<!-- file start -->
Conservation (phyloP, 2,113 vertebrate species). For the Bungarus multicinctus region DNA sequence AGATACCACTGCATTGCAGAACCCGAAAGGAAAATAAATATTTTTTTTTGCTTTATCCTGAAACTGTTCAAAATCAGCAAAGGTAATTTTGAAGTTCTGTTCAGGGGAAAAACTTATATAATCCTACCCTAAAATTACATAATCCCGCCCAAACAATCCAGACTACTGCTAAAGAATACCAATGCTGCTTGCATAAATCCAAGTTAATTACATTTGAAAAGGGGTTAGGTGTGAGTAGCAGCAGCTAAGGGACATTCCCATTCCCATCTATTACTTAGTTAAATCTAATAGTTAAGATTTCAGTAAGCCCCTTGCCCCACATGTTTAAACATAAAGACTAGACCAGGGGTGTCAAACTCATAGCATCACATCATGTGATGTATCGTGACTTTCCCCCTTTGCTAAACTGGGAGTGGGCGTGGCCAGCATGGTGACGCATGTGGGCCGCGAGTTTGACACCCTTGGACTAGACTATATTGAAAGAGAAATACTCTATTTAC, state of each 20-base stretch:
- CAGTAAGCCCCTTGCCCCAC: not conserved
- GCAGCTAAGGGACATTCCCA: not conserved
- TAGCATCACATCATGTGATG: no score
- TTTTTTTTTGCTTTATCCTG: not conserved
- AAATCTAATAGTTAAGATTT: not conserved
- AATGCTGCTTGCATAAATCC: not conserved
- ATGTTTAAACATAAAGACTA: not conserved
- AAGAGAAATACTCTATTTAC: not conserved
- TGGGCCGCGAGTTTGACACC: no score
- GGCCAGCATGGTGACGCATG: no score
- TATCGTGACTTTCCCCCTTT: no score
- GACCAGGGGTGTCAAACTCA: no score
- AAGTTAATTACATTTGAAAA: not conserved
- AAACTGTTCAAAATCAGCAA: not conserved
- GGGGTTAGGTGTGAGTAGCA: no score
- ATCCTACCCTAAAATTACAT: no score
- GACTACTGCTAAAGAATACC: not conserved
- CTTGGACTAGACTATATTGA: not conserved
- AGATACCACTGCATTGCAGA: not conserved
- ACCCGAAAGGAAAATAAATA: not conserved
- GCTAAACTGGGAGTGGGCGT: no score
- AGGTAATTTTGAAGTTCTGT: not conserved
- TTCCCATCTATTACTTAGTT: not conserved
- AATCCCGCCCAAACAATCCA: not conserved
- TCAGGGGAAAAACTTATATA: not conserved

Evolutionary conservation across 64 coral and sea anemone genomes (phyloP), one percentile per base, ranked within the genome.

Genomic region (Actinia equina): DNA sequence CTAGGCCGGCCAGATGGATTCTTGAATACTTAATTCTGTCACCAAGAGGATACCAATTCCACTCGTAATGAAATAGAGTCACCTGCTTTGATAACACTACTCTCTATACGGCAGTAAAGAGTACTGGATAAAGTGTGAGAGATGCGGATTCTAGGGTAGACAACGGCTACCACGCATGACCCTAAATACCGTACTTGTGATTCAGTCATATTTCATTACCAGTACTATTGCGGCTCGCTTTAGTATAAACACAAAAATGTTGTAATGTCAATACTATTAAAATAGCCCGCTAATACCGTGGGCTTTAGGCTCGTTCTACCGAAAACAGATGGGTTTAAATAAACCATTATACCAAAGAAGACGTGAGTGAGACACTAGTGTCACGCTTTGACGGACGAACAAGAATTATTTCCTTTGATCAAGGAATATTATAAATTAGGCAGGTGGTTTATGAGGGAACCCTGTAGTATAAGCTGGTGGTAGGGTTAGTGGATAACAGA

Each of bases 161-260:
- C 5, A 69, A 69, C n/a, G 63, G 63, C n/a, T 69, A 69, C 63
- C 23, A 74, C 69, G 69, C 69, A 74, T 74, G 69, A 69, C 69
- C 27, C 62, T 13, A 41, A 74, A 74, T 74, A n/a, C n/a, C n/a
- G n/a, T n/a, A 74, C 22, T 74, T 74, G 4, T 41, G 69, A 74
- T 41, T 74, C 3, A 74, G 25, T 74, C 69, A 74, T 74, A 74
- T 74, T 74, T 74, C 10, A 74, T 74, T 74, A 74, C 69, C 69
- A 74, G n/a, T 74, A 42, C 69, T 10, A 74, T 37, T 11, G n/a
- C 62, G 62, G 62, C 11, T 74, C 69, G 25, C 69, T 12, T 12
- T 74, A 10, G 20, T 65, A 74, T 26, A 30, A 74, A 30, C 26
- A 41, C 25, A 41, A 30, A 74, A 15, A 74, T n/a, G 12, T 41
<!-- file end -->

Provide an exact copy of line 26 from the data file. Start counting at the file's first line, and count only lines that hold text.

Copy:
- TCAGGGGAAAAACTTATATA: not conserved